Exhibit 1-12 Apple co-founder Steve Jobs wore many hats during his illustrious career, including inventor, entrepreneur, CEO, and visionary technologist. He was also a master showman, a storyteller, and marketing genius. His appearances at product launches are the stuff of legend, and under his guidance Apple’s must-have products—including the iPod, the iPhone, and the iPad—were, simply put, the epitome of “cool.” As Silicon Valley venture capitalist Roger McNamee has pointed out, there was another side to Jobs. In McNamee’s words, “Steve’s the last of the great builders. What makes him different is he’s creating jobs and economic activity out of thin air while just about every other CEO in America is working out ways to cut costs and lay people off.” Source: Bloomberg via Getty Images. Despite strong 2012 sales for the iPhone 5, however, industry observers began to wonder whether Apple’s hot streak of hit product introductions was starting to cool. Apple’s reputation was based on its proven ability to disrupt existing markets (for example, the music and telecommunications industries) and create new markets with technical and design innovations. However, in some circles the 2012 launch of the iPhone 5 was viewed as an evolutionary, rather than a revolutionary, breakthrough. In fact, many consumers opted to buy the slower, cheaper iPhone 4 or 4S rather than upgrade to the iPhone 5. As growth in the key smartphone sector began to slow, Apple was being challenged by various competitors. First and foremost was Samsung Electronics, a division of Korean industrial giant Samsung Group, whose products range from semiconductors to household appliances to smartphones. Samsung’s popular Galaxy series of phones are powered by Android, an operating system developed by Google. Some Galaxy models, including the Galaxy Note (also known as a “phablet”), have larger screens than the iPhone, a point of difference that has helped drive sales. The rivalry has been heated, with the two sides squaring off in court over alleged patent infringement. China and Europe are two of Samsung’s key markets; in 2012, Samsung launched the Galaxy S III in Europe. In 2013, Samsung staged a lavish event at Radio City Music Hall in New York to launch the Galaxy S 4. Why the change? As J.K. Shin, the executive in charge of Samsung’s mobile business, noted, “We’re a global player in the smartphone market and a global company, and the U.S. is an important market for us?.?.?.?I’m not satisfied with our U.S. market share.” In many developing countries, there is strong demand for inexpensive mobile phones. Some Android-based models from Samsung and other companies sell for much less than the iPhone 5. Apple does not offer a lower-cost version of the iPhone. In the United States, wireless carriers such as Verizon and AT&T usually subsidize the price of the iPhone for consumers who sign a multiyear service contract. That’s why an American iPhone 5 sells for $199. By contrast, in other countries consumers pay the full price of the iPhone but are not tied to a contract. Moreover, the iPhone 5 is the same in every world market. By contrast, Samsung makes several versions of the Galaxy S 4—using different processors, for example—to suit the needs of different regions. Not surprisingly, smartphone makers are setting their sights on China, India, and other emerging markets. For example, Greater China, which includes China, Hong Kong, and Taiwan, is now Apple’s second-largest market. While Apple currently commands almost a 50 percent share of the market for phones selling for $480 and up, CEO Tim Cook is not satisfied. Distribution is critical, and Cook is aggressively expanding the number of outlets in China that sell iPhones. Negotiations are ongoing with China Mobile, the largest carrier in the region and the world’s largest carrier overall. As growth in China and Europe slows, India, the number 3 smartphone market, is becoming increasingly important. Here, however, Apple lags far behind Samsung in terms of smartphone shipments. Samsung offers an Android phone for about $100; by contrast, Indian consumers pay $500 for an iPhone 4 and about $850 for the iPhone 5. Famously, Steve Jobs downplayed the importance of formal market research, saying that consumers don’t know what they want. By contrast, Samsung Electronics relies heavily on market research; 60,000 staff members work in dozens of research centers in China, Great Britain, India, Japan, the United States, and elsewhere. Samsung designers have backgrounds in such diverse disciplines as psychology, sociology, and engineering. Researchers track trends in fashion and interior design. Also, Samsung spends more on advertising and promotion than Apple. For example, Samsung has a major presence at the SXSW Interactive, Film, and Music conference held each March in Austin, Texas. In 2013, Samsung sponsored the TechSet Blogger Lounge and presented a concert showcase by Prince; Samsung users got preferred access to tickets. Although many SXSW attendees use iPhones and iPads, Apple has no visible corporate presence at the conference.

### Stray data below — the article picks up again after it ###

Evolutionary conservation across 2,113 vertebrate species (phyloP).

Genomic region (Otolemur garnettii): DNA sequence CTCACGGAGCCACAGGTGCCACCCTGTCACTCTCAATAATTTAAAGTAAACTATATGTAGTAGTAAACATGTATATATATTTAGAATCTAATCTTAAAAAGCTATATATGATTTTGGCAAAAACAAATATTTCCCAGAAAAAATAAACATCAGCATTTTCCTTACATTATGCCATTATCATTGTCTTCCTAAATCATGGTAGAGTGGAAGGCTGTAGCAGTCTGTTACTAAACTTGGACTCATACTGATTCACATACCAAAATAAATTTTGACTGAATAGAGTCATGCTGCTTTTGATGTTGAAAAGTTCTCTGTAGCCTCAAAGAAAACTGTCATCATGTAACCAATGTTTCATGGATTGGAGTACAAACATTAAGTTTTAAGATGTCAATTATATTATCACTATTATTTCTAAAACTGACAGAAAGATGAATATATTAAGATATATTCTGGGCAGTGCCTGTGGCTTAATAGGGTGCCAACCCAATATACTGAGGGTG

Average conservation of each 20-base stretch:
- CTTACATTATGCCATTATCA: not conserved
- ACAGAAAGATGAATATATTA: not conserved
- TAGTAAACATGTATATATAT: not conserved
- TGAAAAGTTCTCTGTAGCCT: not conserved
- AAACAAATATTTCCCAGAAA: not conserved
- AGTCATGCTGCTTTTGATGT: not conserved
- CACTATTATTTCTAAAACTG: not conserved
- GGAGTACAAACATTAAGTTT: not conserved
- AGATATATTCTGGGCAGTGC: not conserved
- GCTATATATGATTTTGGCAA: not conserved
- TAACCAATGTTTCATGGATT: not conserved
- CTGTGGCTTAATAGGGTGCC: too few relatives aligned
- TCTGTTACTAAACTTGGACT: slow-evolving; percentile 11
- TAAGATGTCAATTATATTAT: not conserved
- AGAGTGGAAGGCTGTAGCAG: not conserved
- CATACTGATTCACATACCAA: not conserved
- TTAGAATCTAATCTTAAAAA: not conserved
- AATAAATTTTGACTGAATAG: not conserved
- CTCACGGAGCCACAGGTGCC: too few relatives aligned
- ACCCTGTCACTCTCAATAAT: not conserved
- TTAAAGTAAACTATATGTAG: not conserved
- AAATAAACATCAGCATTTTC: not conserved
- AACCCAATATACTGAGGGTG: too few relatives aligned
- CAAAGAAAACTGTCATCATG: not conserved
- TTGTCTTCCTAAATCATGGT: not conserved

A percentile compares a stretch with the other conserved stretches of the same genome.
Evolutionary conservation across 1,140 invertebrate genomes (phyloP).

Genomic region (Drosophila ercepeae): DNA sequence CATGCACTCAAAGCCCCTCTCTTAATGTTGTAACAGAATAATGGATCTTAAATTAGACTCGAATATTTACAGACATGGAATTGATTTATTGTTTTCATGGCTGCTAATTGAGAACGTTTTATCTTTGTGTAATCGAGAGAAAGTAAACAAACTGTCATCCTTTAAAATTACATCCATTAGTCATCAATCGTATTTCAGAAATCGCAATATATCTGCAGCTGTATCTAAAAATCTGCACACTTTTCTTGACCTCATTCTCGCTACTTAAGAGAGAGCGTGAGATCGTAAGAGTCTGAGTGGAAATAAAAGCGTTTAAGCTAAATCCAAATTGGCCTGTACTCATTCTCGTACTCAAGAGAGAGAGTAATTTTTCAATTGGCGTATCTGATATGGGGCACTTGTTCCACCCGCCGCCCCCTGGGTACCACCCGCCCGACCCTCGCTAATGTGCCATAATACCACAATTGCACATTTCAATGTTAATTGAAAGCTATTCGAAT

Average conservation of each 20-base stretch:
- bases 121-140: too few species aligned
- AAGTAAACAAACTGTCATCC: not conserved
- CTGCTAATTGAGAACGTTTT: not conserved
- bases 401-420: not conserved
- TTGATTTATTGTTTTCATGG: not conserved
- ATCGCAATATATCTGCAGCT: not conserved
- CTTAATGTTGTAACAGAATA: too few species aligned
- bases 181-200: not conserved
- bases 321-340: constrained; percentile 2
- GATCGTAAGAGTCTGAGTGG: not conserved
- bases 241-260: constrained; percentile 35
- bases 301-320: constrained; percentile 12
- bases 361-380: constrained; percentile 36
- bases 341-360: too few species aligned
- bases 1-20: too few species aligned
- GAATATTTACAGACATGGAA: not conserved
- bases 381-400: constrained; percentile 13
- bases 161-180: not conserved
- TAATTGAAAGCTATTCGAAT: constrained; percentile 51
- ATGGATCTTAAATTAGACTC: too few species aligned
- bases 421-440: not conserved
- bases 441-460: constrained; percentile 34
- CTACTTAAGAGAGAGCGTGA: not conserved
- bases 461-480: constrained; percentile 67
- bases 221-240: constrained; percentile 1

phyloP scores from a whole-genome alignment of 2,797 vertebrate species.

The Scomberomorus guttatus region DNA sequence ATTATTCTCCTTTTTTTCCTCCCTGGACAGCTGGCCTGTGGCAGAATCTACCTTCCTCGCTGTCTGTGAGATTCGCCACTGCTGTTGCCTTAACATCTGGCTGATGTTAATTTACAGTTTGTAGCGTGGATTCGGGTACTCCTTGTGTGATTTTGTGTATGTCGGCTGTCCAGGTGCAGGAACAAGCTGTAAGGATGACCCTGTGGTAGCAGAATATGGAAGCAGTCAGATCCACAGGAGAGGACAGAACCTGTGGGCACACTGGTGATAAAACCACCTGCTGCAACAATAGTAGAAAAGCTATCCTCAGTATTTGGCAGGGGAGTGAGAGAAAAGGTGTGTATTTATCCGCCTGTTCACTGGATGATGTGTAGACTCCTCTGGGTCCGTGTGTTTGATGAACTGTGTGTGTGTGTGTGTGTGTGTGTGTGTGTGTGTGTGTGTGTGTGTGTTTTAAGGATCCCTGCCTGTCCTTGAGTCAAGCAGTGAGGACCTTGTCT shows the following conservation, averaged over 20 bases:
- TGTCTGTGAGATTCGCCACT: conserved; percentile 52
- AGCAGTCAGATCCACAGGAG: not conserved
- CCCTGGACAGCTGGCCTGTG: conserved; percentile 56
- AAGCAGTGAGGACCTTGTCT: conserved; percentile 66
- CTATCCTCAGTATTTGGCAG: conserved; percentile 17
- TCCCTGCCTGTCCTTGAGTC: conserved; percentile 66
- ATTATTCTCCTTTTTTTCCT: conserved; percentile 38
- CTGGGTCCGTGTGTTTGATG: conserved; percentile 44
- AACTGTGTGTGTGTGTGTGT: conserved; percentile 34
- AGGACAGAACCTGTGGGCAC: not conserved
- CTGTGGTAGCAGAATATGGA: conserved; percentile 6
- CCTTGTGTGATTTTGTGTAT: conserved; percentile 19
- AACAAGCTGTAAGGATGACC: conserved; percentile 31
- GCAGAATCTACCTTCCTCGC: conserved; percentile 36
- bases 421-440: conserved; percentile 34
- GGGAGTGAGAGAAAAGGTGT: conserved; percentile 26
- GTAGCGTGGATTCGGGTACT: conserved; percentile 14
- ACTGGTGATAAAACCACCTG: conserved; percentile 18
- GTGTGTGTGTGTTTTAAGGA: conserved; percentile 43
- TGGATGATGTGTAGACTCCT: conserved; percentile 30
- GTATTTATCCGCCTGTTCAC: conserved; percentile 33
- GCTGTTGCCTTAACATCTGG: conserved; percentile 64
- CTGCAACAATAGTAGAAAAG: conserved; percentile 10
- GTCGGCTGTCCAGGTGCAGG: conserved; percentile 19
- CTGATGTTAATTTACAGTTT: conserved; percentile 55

Questions

1. Do you own a smartphone? If so, which brand did you buy, and why?

2. Should Apple introduce a lower-cost iPhone to attract consumers who are not willing or able to pay a premium for an Apple device?

3. Do you think Apple can continue to grow by developing breakthrough products that create new markets, as it did with the iPod, iPhone, and iPad?

4. How has Samsung’s global marketing strategy enabled it to compete so effectively against Apple?